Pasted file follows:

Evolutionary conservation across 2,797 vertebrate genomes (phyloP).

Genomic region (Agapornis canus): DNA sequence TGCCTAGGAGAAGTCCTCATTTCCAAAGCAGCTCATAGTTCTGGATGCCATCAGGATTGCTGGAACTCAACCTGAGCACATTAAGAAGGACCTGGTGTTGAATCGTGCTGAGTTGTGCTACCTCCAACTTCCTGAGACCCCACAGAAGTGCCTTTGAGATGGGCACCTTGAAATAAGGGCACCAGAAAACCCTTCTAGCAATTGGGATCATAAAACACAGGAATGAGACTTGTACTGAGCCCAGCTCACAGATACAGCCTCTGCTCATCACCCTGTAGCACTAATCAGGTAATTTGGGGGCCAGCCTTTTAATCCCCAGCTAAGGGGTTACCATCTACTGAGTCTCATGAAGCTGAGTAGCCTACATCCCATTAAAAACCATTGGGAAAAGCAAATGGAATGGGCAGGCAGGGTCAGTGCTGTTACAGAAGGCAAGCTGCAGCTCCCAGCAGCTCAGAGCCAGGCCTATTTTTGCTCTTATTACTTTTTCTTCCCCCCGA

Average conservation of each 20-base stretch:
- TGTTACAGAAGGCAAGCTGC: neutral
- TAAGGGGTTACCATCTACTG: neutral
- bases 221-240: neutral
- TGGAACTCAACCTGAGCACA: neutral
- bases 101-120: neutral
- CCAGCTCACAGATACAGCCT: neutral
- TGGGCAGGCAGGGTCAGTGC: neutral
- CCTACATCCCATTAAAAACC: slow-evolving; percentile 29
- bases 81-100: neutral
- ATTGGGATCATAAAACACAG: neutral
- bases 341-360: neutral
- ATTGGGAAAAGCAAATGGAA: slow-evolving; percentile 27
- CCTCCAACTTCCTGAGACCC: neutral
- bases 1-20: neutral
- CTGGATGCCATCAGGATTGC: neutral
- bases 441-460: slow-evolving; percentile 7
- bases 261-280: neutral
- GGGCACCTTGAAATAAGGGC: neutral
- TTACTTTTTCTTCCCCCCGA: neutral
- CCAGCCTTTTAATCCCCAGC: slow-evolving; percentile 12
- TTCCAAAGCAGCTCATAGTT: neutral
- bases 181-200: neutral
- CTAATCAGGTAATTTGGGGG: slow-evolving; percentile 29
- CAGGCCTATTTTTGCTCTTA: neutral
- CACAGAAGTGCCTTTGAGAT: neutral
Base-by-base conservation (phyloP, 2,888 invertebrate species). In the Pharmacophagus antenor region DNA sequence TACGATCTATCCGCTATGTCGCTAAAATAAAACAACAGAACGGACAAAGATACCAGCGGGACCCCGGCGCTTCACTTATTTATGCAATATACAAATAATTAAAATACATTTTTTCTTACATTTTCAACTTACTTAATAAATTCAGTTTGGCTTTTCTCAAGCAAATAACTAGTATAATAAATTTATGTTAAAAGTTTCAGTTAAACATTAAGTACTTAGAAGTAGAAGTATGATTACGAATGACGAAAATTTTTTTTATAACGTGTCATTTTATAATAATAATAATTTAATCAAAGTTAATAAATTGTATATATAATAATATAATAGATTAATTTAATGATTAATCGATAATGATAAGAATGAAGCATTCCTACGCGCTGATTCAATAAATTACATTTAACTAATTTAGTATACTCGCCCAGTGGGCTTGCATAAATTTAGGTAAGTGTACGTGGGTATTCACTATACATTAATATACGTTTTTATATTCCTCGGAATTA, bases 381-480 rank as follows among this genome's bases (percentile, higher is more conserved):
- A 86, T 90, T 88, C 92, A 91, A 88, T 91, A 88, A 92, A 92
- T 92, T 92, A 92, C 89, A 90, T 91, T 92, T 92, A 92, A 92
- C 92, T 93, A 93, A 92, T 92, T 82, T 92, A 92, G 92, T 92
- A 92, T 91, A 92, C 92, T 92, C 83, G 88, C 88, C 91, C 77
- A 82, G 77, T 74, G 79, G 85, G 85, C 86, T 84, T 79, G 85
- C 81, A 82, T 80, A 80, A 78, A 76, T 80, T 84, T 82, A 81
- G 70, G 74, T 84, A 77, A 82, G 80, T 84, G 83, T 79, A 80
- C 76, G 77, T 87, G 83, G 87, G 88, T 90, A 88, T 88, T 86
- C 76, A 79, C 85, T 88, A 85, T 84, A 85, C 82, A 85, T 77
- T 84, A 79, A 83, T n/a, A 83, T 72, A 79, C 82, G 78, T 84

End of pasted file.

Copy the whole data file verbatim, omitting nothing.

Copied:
Evolutionary conservation across 2,797 vertebrate genomes (phyloP).

Genomic region (Agapornis canus): DNA sequence TGCCTAGGAGAAGTCCTCATTTCCAAAGCAGCTCATAGTTCTGGATGCCATCAGGATTGCTGGAACTCAACCTGAGCACATTAAGAAGGACCTGGTGTTGAATCGTGCTGAGTTGTGCTACCTCCAACTTCCTGAGACCCCACAGAAGTGCCTTTGAGATGGGCACCTTGAAATAAGGGCACCAGAAAACCCTTCTAGCAATTGGGATCATAAAACACAGGAATGAGACTTGTACTGAGCCCAGCTCACAGATACAGCCTCTGCTCATCACCCTGTAGCACTAATCAGGTAATTTGGGGGCCAGCCTTTTAATCCCCAGCTAAGGGGTTACCATCTACTGAGTCTCATGAAGCTGAGTAGCCTACATCCCATTAAAAACCATTGGGAAAAGCAAATGGAATGGGCAGGCAGGGTCAGTGCTGTTACAGAAGGCAAGCTGCAGCTCCCAGCAGCTCAGAGCCAGGCCTATTTTTGCTCTTATTACTTTTTCTTCCCCCCGA

Average conservation of each 20-base stretch:
- TGTTACAGAAGGCAAGCTGC: neutral
- TAAGGGGTTACCATCTACTG: neutral
- bases 221-240: neutral
- TGGAACTCAACCTGAGCACA: neutral
- bases 101-120: neutral
- CCAGCTCACAGATACAGCCT: neutral
- TGGGCAGGCAGGGTCAGTGC: neutral
- CCTACATCCCATTAAAAACC: slow-evolving; percentile 29
- bases 81-100: neutral
- ATTGGGATCATAAAACACAG: neutral
- bases 341-360: neutral
- ATTGGGAAAAGCAAATGGAA: slow-evolving; percentile 27
- CCTCCAACTTCCTGAGACCC: neutral
- bases 1-20: neutral
- CTGGATGCCATCAGGATTGC: neutral
- bases 441-460: slow-evolving; percentile 7
- bases 261-280: neutral
- GGGCACCTTGAAATAAGGGC: neutral
- TTACTTTTTCTTCCCCCCGA: neutral
- CCAGCCTTTTAATCCCCAGC: slow-evolving; percentile 12
- TTCCAAAGCAGCTCATAGTT: neutral
- bases 181-200: neutral
- CTAATCAGGTAATTTGGGGG: slow-evolving; percentile 29
- CAGGCCTATTTTTGCTCTTA: neutral
- CACAGAAGTGCCTTTGAGAT: neutral
Base-by-base conservation (phyloP, 2,888 invertebrate species). In the Pharmacophagus antenor region DNA sequence TACGATCTATCCGCTATGTCGCTAAAATAAAACAACAGAACGGACAAAGATACCAGCGGGACCCCGGCGCTTCACTTATTTATGCAATATACAAATAATTAAAATACATTTTTTCTTACATTTTCAACTTACTTAATAAATTCAGTTTGGCTTTTCTCAAGCAAATAACTAGTATAATAAATTTATGTTAAAAGTTTCAGTTAAACATTAAGTACTTAGAAGTAGAAGTATGATTACGAATGACGAAAATTTTTTTTATAACGTGTCATTTTATAATAATAATAATTTAATCAAAGTTAATAAATTGTATATATAATAATATAATAGATTAATTTAATGATTAATCGATAATGATAAGAATGAAGCATTCCTACGCGCTGATTCAATAAATTACATTTAACTAATTTAGTATACTCGCCCAGTGGGCTTGCATAAATTTAGGTAAGTGTACGTGGGTATTCACTATACATTAATATACGTTTTTATATTCCTCGGAATTA, bases 381-480 rank as follows among this genome's bases (percentile, higher is more conserved):
- A 86, T 90, T 88, C 92, A 91, A 88, T 91, A 88, A 92, A 92
- T 92, T 92, A 92, C 89, A 90, T 91, T 92, T 92, A 92, A 92
- C 92, T 93, A 93, A 92, T 92, T 82, T 92, A 92, G 92, T 92
- A 92, T 91, A 92, C 92, T 92, C 83, G 88, C 88, C 91, C 77
- A 82, G 77, T 74, G 79, G 85, G 85, C 86, T 84, T 79, G 85
- C 81, A 82, T 80, A 80, A 78, A 76, T 80, T 84, T 82, A 81
- G 70, G 74, T 84, A 77, A 82, G 80, T 84, G 83, T 79, A 80
- C 76, G 77, T 87, G 83, G 87, G 88, T 90, A 88, T 88, T 86
- C 76, A 79, C 85, T 88, A 85, T 84, A 85, C 82, A 85, T 77
- T 84, A 79, A 83, T n/a, A 83, T 72, A 79, C 82, G 78, T 84